Sleep complaints in former and current night shift workers: findings from two cross-sectional studies in Austria

Chronobiol Int. 2021 Jun;38(6):893-906. doi: 10.1080/07420528.2021.1895200. Epub 2021 Mar 23.


Sleep impairment is highly prevalent in night shift workers, but evidence on the association of former night shift work (NSW) and its metrics (duration and frequency) in relation to sleep complaints is lacking. We evaluated the association of former and current NSW with chronic insomnia or circadian rhythm sleep disorder in a sample of the general worker (GW) population and in hospital workers (HW) in Austria. Information on sleep, NSW history, sociodemographic, and lifestyle factors was collected through an online cross-sectional survey in a representative sample of GW (N= 1,004) and a sample of HW (N= 799) between 2017 and 2019. Multi-variable adjusted logistic regression was used to estimate odds ratios (ORs) and 95% confidence intervals (CIs) for various measures of sleep (including chronic insomnia, daytime sleepiness, sleep duration, napping habits) and doctor-diagnosed chronic insomnia across NSW exposure (never night shift work; ever; ever/former; ever/current) and related metrics (cumulative duration, average frequency), compared to never NSW. Effect modification by chronotype and daytime napping was investigated. Former NSW was associated with higher odds of chronic insomnia in both samples (GW: OR = 2.28, 95% CI = 1.07-4.83; HW: OR = 1.17, 95% CI = 0.60-2.27). Chronic insomnia odds tended to increase among current night shift workers (HW: OR = 1.50, 95% CI = 0.79-2.83), compared to day workers. Higher NSW frequency (shifts/month) was associated with higher chronic insomnia odds in former night shift workers in both samples (GW: ORper shift/month = 1.06, 95% CI = 1.00-1.12; HW: ORper shift/month = 1.12, 95% CI = 1.00-1.25). Former NSW was also associated with increased daytime sleepiness among GW (OR = 2.26, 95% CI 1.28-3.99). Associations were more pronounced among early chronotypes and participants who reported no daytime naps. Our results suggest that NSW is associated with chronic insomnia even in the years after cessation of involvement in working it.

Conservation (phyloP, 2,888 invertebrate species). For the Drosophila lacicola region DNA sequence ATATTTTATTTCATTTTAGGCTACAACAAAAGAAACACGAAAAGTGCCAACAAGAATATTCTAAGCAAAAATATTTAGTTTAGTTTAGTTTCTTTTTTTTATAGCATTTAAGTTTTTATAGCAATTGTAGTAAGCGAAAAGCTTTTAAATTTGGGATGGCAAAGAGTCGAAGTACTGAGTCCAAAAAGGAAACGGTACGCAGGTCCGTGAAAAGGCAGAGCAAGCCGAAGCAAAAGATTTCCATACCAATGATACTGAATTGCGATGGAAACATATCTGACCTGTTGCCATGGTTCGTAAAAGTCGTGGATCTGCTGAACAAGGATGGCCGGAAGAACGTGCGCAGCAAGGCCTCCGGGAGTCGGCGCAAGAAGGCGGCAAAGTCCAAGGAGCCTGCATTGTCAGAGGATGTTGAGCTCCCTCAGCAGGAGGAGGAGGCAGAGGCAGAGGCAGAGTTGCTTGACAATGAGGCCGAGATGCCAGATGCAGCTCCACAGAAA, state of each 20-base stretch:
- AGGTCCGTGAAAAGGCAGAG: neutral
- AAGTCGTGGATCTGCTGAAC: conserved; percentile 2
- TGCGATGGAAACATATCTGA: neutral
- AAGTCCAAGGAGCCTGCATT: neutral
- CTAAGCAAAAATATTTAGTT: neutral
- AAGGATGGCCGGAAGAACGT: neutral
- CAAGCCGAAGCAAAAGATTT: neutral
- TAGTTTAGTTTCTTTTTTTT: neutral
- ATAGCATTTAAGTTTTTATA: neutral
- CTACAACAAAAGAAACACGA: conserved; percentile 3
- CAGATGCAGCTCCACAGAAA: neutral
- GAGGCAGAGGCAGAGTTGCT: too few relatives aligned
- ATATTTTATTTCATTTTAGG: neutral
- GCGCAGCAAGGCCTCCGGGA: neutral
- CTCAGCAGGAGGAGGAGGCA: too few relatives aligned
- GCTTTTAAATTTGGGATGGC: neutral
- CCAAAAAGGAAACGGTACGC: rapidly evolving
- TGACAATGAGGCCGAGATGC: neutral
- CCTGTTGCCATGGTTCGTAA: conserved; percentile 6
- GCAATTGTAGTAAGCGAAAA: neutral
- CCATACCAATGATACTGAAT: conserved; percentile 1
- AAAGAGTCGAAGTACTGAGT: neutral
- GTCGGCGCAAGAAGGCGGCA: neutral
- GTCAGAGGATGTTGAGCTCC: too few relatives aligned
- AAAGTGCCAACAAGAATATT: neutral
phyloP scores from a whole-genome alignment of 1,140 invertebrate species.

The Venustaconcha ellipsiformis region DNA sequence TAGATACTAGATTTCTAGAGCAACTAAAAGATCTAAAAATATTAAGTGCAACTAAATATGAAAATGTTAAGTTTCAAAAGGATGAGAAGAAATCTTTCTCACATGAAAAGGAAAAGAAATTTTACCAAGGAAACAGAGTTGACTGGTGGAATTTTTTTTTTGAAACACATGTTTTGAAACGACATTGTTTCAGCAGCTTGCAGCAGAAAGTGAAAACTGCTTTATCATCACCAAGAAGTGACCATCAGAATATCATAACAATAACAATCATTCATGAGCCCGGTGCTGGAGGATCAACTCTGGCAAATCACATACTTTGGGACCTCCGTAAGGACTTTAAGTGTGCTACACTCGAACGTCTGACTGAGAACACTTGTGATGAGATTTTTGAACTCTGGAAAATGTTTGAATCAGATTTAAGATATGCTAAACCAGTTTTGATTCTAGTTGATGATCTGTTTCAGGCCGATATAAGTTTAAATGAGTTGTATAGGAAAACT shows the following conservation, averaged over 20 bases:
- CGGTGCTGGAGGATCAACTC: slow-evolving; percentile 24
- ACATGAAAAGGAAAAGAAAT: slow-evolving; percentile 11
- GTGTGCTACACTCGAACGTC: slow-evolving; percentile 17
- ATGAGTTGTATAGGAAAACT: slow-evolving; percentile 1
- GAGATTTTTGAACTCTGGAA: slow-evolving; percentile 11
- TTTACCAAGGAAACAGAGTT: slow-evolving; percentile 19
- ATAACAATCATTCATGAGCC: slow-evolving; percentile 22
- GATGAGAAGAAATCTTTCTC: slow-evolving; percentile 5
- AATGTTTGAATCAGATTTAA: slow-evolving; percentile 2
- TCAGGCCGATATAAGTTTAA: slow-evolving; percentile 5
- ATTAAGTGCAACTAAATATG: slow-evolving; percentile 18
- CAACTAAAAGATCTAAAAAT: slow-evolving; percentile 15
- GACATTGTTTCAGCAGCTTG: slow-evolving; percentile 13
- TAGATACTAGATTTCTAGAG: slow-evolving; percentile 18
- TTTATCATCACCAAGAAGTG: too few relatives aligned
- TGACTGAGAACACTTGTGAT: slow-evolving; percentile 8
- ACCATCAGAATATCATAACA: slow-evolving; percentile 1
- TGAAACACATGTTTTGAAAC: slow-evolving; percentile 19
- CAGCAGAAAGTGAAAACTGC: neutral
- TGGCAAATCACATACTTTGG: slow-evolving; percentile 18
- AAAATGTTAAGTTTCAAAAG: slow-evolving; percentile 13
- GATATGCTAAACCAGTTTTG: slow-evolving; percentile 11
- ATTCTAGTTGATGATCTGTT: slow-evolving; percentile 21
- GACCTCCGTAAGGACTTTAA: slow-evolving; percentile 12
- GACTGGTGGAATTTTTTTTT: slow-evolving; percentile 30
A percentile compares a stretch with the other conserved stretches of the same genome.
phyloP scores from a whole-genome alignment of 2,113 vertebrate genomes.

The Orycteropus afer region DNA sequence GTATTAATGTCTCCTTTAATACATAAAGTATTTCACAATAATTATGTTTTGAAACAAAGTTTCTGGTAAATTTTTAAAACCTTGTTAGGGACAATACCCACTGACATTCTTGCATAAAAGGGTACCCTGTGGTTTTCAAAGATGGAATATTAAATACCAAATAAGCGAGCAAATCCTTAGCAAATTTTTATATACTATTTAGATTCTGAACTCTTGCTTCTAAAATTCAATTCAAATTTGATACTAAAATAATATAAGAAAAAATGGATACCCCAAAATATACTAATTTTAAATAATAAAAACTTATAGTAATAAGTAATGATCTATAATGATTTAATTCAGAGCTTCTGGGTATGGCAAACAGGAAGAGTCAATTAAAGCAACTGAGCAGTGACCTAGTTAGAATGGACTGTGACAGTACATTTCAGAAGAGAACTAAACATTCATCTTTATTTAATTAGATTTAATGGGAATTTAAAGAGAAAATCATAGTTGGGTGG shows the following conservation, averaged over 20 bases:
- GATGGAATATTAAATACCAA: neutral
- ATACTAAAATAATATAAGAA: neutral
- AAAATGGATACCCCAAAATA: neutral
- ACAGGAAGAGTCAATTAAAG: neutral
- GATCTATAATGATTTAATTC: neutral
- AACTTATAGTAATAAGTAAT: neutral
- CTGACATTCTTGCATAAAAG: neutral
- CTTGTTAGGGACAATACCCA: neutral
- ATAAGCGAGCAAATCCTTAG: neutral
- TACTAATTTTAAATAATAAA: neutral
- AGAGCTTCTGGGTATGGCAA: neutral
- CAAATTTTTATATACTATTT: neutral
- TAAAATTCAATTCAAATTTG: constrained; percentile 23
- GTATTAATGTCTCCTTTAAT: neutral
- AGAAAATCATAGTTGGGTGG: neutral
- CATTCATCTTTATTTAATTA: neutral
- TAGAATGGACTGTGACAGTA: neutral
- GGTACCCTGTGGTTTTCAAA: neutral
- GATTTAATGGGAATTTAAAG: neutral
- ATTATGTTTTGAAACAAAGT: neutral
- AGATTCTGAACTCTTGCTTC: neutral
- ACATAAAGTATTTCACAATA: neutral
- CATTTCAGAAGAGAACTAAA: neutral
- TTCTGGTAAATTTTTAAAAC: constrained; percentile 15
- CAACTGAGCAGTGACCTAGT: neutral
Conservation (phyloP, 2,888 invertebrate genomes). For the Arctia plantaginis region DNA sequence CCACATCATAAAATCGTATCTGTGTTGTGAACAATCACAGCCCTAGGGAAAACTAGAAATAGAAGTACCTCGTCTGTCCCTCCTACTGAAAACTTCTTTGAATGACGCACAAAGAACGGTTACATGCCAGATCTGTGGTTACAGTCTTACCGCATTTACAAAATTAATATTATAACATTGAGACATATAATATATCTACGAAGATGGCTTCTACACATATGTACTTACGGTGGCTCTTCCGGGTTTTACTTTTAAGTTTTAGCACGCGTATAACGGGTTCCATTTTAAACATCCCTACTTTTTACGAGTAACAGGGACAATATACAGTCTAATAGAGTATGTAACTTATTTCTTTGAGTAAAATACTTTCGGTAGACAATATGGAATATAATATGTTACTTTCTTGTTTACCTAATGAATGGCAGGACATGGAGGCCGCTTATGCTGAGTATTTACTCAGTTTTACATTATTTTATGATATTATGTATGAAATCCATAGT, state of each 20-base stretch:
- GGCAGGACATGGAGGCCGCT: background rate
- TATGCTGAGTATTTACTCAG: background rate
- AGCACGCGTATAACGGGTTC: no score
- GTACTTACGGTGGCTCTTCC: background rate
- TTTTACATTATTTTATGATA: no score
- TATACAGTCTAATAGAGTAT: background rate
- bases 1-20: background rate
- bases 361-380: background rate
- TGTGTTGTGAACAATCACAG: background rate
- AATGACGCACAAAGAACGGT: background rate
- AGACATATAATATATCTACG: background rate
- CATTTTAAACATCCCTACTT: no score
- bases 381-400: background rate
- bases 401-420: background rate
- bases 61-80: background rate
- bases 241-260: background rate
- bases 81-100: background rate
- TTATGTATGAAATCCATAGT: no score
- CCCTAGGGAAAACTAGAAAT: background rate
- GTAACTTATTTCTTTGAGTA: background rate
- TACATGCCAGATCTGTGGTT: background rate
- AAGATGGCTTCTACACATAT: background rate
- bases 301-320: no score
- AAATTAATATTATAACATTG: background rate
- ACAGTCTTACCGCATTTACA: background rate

Keywords: Sleep duration; circadian clock; circadian disruption; shift schedule; sleep problems.

Publication types

  • Research Support, Non-U.S. Gov't

MeSH terms

  • Austria
  • Circadian Rhythm
  • Cross-Sectional Studies
  • Humans
  • Sleep
  • Sleep Disorders, Circadian Rhythm* / epidemiology
  • Work Schedule Tolerance*